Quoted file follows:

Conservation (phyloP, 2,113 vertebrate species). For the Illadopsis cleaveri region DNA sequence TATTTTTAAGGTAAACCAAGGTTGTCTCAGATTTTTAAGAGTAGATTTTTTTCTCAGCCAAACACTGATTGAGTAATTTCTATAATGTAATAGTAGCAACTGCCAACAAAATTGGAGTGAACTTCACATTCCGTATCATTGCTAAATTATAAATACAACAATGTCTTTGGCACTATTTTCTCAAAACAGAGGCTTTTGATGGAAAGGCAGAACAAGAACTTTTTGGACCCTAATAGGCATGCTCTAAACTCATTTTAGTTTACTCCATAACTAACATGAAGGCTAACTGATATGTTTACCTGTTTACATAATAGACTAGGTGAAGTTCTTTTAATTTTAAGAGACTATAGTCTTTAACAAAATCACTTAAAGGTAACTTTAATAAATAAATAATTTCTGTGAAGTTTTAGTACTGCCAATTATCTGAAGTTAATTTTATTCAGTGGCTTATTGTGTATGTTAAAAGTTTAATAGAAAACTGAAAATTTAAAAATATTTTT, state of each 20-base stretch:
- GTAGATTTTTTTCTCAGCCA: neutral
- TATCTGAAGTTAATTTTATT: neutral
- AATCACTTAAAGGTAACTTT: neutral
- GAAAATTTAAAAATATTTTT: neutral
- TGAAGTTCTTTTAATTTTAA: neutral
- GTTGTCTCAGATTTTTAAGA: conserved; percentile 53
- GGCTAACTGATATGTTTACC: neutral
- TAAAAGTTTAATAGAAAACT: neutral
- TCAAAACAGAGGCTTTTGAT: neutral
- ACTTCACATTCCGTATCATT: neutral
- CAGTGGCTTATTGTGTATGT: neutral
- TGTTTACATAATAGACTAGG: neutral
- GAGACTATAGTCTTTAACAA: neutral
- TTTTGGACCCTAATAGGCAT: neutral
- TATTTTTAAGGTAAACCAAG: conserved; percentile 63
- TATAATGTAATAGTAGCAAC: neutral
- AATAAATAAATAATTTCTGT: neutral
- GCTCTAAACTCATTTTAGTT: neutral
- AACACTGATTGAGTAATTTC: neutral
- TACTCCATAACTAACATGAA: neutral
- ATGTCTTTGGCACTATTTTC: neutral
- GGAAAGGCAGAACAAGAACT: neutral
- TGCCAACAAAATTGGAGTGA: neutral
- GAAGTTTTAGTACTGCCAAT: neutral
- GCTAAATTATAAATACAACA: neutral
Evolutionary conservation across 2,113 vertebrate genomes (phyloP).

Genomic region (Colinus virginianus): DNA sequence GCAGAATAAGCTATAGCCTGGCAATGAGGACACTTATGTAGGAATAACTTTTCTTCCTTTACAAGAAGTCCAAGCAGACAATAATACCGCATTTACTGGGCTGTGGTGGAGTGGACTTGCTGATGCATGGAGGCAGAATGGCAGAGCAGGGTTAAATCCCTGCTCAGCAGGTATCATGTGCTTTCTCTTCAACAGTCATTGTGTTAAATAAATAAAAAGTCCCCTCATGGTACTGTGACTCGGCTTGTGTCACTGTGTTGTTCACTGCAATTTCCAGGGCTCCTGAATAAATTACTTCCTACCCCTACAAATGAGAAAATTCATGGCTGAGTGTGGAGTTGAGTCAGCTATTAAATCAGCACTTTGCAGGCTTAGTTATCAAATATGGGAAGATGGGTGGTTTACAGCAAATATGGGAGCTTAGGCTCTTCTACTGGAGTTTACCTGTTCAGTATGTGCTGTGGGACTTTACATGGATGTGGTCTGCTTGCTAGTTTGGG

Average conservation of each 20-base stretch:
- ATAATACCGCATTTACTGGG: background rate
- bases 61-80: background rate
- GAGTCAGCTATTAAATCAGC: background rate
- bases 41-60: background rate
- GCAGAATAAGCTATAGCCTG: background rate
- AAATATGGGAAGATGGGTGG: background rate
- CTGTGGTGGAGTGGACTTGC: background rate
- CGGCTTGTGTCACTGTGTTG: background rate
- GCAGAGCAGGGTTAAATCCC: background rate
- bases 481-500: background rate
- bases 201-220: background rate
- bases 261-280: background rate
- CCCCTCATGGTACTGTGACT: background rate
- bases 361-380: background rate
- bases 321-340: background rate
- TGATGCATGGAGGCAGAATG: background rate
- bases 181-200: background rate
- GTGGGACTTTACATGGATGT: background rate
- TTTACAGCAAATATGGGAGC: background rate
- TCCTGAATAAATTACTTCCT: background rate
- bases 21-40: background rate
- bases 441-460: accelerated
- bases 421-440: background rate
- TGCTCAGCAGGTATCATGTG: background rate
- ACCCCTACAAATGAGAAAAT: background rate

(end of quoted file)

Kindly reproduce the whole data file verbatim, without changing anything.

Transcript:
Conservation (phyloP, 2,113 vertebrate species). For the Illadopsis cleaveri region DNA sequence TATTTTTAAGGTAAACCAAGGTTGTCTCAGATTTTTAAGAGTAGATTTTTTTCTCAGCCAAACACTGATTGAGTAATTTCTATAATGTAATAGTAGCAACTGCCAACAAAATTGGAGTGAACTTCACATTCCGTATCATTGCTAAATTATAAATACAACAATGTCTTTGGCACTATTTTCTCAAAACAGAGGCTTTTGATGGAAAGGCAGAACAAGAACTTTTTGGACCCTAATAGGCATGCTCTAAACTCATTTTAGTTTACTCCATAACTAACATGAAGGCTAACTGATATGTTTACCTGTTTACATAATAGACTAGGTGAAGTTCTTTTAATTTTAAGAGACTATAGTCTTTAACAAAATCACTTAAAGGTAACTTTAATAAATAAATAATTTCTGTGAAGTTTTAGTACTGCCAATTATCTGAAGTTAATTTTATTCAGTGGCTTATTGTGTATGTTAAAAGTTTAATAGAAAACTGAAAATTTAAAAATATTTTT, state of each 20-base stretch:
- GTAGATTTTTTTCTCAGCCA: neutral
- TATCTGAAGTTAATTTTATT: neutral
- AATCACTTAAAGGTAACTTT: neutral
- GAAAATTTAAAAATATTTTT: neutral
- TGAAGTTCTTTTAATTTTAA: neutral
- GTTGTCTCAGATTTTTAAGA: conserved; percentile 53
- GGCTAACTGATATGTTTACC: neutral
- TAAAAGTTTAATAGAAAACT: neutral
- TCAAAACAGAGGCTTTTGAT: neutral
- ACTTCACATTCCGTATCATT: neutral
- CAGTGGCTTATTGTGTATGT: neutral
- TGTTTACATAATAGACTAGG: neutral
- GAGACTATAGTCTTTAACAA: neutral
- TTTTGGACCCTAATAGGCAT: neutral
- TATTTTTAAGGTAAACCAAG: conserved; percentile 63
- TATAATGTAATAGTAGCAAC: neutral
- AATAAATAAATAATTTCTGT: neutral
- GCTCTAAACTCATTTTAGTT: neutral
- AACACTGATTGAGTAATTTC: neutral
- TACTCCATAACTAACATGAA: neutral
- ATGTCTTTGGCACTATTTTC: neutral
- GGAAAGGCAGAACAAGAACT: neutral
- TGCCAACAAAATTGGAGTGA: neutral
- GAAGTTTTAGTACTGCCAAT: neutral
- GCTAAATTATAAATACAACA: neutral
Evolutionary conservation across 2,113 vertebrate genomes (phyloP).

Genomic region (Colinus virginianus): DNA sequence GCAGAATAAGCTATAGCCTGGCAATGAGGACACTTATGTAGGAATAACTTTTCTTCCTTTACAAGAAGTCCAAGCAGACAATAATACCGCATTTACTGGGCTGTGGTGGAGTGGACTTGCTGATGCATGGAGGCAGAATGGCAGAGCAGGGTTAAATCCCTGCTCAGCAGGTATCATGTGCTTTCTCTTCAACAGTCATTGTGTTAAATAAATAAAAAGTCCCCTCATGGTACTGTGACTCGGCTTGTGTCACTGTGTTGTTCACTGCAATTTCCAGGGCTCCTGAATAAATTACTTCCTACCCCTACAAATGAGAAAATTCATGGCTGAGTGTGGAGTTGAGTCAGCTATTAAATCAGCACTTTGCAGGCTTAGTTATCAAATATGGGAAGATGGGTGGTTTACAGCAAATATGGGAGCTTAGGCTCTTCTACTGGAGTTTACCTGTTCAGTATGTGCTGTGGGACTTTACATGGATGTGGTCTGCTTGCTAGTTTGGG

Average conservation of each 20-base stretch:
- ATAATACCGCATTTACTGGG: background rate
- bases 61-80: background rate
- GAGTCAGCTATTAAATCAGC: background rate
- bases 41-60: background rate
- GCAGAATAAGCTATAGCCTG: background rate
- AAATATGGGAAGATGGGTGG: background rate
- CTGTGGTGGAGTGGACTTGC: background rate
- CGGCTTGTGTCACTGTGTTG: background rate
- GCAGAGCAGGGTTAAATCCC: background rate
- bases 481-500: background rate
- bases 201-220: background rate
- bases 261-280: background rate
- CCCCTCATGGTACTGTGACT: background rate
- bases 361-380: background rate
- bases 321-340: background rate
- TGATGCATGGAGGCAGAATG: background rate
- bases 181-200: background rate
- GTGGGACTTTACATGGATGT: background rate
- TTTACAGCAAATATGGGAGC: background rate
- TCCTGAATAAATTACTTCCT: background rate
- bases 21-40: background rate
- bases 441-460: accelerated
- bases 421-440: background rate
- TGCTCAGCAGGTATCATGTG: background rate
- ACCCCTACAAATGAGAAAAT: background rate